How to Use UIImagePickerController for a Camera and Photo Library in Swift 3.0.

2016-06-28_08-20-54

Almost every iPhone and iPad now has a camera. Many people want to use a camera in their apps for various reasons. While you may not be building the next Instagram or Twitter, there are many places where photo documentation comes in handy.

There are two ways to use the camera. The more powerful and advanced method is using AVFoundation, but it is also a very complicated way to get a photo out of the camera.

The simpler way is the UIImagePicker. This is a quick way as Swift has simplified much of the code for it.  It is also the best way to fetch photos from the photo album. In this lesson, we’ll set up a basic camera and library app. In upcoming posts we’ll add a few embellishments to it that will make for a more effective camera.

Set Up The Layout

We’ll be talking about some of the issues with camera on both iPad and iPhone, so we’ll make this a universal app.  We will be using a dab of auto layout as well. If you want a brief introduction to auto layout go over and take a look at my book Practial Autolayout. You won’t need it for this lesson, but it may make what I do a little more understandable.

Make a new project SwiftPizzaCam with a single view and using Swift. As already mentioned, make the device Universal.

If you are not familiar with Xcode 8’s interface builder bar and the auto layout icons, here is a guide to help you as we go through setting up the app.

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Click on the iPhone 6s class preview. A new selection of previews appears.

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Select the iPad 9.7″ device.  then zoom out to 50%

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Xcode 8 come with a series of easily accessible preview modes in interface builder.  We will put a photo into an UIImageView when we first  use the image, and doing so on an iPad is easier than an iPhone, though it will work on both.  Right-click and save the image below:

pizza

Click on Assets.Xcassets and drag the pizza file into the assets folder. Go back to the story board and select the clip icon.  You will find the pizza media there.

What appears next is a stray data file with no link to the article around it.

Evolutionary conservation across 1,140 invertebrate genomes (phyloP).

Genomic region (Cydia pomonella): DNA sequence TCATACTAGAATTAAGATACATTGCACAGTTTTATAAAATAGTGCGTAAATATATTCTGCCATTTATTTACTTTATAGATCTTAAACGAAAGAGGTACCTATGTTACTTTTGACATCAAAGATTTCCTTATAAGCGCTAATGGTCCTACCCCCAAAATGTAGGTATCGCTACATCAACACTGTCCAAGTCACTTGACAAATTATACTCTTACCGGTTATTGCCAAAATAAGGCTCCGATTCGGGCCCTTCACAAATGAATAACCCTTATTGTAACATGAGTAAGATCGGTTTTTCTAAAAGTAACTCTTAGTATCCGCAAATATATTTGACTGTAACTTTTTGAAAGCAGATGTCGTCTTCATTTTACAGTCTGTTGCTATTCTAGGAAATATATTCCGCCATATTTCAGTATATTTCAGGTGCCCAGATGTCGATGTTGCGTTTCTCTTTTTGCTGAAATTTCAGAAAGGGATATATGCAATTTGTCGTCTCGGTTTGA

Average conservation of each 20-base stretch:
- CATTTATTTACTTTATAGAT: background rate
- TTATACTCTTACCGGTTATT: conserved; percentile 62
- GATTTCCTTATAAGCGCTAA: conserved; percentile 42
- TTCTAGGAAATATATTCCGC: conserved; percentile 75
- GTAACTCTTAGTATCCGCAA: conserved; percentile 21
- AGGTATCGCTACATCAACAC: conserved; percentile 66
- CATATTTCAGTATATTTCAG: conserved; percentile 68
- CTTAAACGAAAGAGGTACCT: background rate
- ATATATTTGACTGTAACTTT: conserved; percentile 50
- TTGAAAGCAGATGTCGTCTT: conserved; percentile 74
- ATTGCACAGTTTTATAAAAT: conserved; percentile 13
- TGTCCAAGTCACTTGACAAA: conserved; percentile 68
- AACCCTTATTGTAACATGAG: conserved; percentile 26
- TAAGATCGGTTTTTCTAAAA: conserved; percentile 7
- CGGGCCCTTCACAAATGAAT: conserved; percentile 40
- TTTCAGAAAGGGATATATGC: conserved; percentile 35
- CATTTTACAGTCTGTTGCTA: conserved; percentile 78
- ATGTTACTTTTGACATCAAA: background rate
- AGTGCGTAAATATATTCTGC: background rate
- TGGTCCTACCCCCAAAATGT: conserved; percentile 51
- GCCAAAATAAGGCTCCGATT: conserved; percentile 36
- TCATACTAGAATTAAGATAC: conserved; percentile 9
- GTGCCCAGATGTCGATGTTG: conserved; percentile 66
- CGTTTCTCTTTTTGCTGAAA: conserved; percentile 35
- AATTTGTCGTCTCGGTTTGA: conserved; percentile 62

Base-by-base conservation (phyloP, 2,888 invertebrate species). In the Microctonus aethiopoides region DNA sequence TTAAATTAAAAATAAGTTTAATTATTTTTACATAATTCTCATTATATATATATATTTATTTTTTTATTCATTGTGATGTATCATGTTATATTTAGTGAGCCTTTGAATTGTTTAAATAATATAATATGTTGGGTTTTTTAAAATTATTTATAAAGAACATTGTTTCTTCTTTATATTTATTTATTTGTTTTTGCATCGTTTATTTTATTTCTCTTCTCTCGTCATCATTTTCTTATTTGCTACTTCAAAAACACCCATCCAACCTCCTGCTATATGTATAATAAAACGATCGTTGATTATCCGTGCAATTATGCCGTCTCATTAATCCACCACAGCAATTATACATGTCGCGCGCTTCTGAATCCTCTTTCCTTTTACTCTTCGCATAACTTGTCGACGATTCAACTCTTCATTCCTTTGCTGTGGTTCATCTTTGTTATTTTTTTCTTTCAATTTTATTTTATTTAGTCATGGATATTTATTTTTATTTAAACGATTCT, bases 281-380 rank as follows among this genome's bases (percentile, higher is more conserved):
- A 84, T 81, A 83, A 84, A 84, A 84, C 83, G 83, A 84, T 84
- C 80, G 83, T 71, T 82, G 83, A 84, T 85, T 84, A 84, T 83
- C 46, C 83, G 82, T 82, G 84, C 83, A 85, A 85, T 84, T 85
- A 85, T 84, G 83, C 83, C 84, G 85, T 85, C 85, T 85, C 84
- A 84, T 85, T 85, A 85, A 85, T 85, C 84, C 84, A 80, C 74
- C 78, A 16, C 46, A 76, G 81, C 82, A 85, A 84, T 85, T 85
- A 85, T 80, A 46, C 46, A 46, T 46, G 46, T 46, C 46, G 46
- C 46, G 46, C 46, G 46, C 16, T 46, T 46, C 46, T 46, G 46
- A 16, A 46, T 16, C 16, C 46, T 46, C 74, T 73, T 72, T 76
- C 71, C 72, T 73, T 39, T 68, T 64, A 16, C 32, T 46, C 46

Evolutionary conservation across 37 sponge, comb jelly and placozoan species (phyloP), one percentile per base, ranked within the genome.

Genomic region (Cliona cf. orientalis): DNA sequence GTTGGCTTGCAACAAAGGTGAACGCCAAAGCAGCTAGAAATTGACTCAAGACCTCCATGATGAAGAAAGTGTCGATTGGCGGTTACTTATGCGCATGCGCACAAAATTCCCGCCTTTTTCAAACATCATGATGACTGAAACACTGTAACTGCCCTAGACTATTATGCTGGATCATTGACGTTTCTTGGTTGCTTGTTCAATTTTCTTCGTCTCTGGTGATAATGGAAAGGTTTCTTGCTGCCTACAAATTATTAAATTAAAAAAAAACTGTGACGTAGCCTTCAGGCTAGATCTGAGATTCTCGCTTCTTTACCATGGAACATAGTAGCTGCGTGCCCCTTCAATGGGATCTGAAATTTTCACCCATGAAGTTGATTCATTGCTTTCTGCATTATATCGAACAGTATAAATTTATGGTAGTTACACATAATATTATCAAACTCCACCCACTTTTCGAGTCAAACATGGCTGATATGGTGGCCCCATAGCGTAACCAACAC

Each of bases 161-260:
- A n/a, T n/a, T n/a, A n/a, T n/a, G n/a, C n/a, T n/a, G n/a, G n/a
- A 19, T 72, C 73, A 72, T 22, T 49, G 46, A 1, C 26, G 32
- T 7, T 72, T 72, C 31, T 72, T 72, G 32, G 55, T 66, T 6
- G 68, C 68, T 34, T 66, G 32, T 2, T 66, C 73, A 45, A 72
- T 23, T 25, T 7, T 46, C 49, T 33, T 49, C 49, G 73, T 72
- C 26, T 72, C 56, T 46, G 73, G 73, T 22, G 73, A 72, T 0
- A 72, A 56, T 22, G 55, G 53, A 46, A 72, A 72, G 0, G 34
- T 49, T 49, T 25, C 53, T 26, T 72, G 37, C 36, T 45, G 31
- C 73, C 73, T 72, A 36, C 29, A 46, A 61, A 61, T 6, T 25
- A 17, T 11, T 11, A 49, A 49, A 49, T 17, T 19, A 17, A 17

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Drag out the pizza to the view and drop it into the view controller.

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Click the pin pinMenuButtonbutton.  Click off Constrain to Margins. Click on all the I-beams, then set their value to 0 points  like the image below:

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Be sure to press tab after you type in any number in this popover. It has an annoying habit of forgetting them if you don’t. Select Update Frames: Items of New Constraints towards the bottom.  Click  Add 4 Constraints. In the properties change the View Mode to AspectFit to properly size the photo.

Screenshot 2014-12-03 08.48.32

Now drag out a label to the storyboard. Set the background property to a Light Gray( #AAAAAA) color with a 65% alphaCenter Align the label text with a 28 point font size. Change the text of the label to read Pizza Cam!!!.  Select the label,  and then  click the pin button pinMenuButton. Set the top  8 points,  left and right sides 0 points, but not the bottom, like this:

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Make  sure you select Update Frames: Items of New Constraints towards the bottom before clicking  Add 3 Constraints.

Drag out  a toolbar and place toward the bottom of the view. Using the pin menu pinMenuButton, Pin it to the bottom, left and right like this, again updating the frames:

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Add a bar button item and a flexible space bar item to the toolbar. In one of the two bar buttons label it Photo and the other Library. Your tool bar and layout should look like this:

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Select the iPhone 6s in the preview modes. It should look like this:

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If you did everything correctly, you should have no auto layout warnings. If you do, go to the resolver and click Update Frames on the bottom half of the menu that appears.  If things get messier after doing this, clear the constraints on the bottom of the resolver, and pin everything again.

Wire Up the Outlets

Your next step is to wire up all the outlets and actions. Open the assistant editor.  Control-drag from the pizza photo  image and make an outlet called myImageView. Control drag from the Library button and make an action called photoFromLibrary with a sender of type UIBarButtonItem. This is important for stuff we will do later. Do this again, but with the Photo button and named shootPhoto. Again, make the sender UIBarButtonItem.
You can clean up the code a bit if you like. When done you should have something like this:

import UIKit

class ViewController: UIViewController{
    @IBOutlet weak var myImageView: UIImageView!

    @IBAction func shootPhoto(_ sender: UIBarButtonItem){
}
    @IBAction func photofromLibrary(_ sender: UIBarButtonItem) {
   }

    override func viewDidLoad() {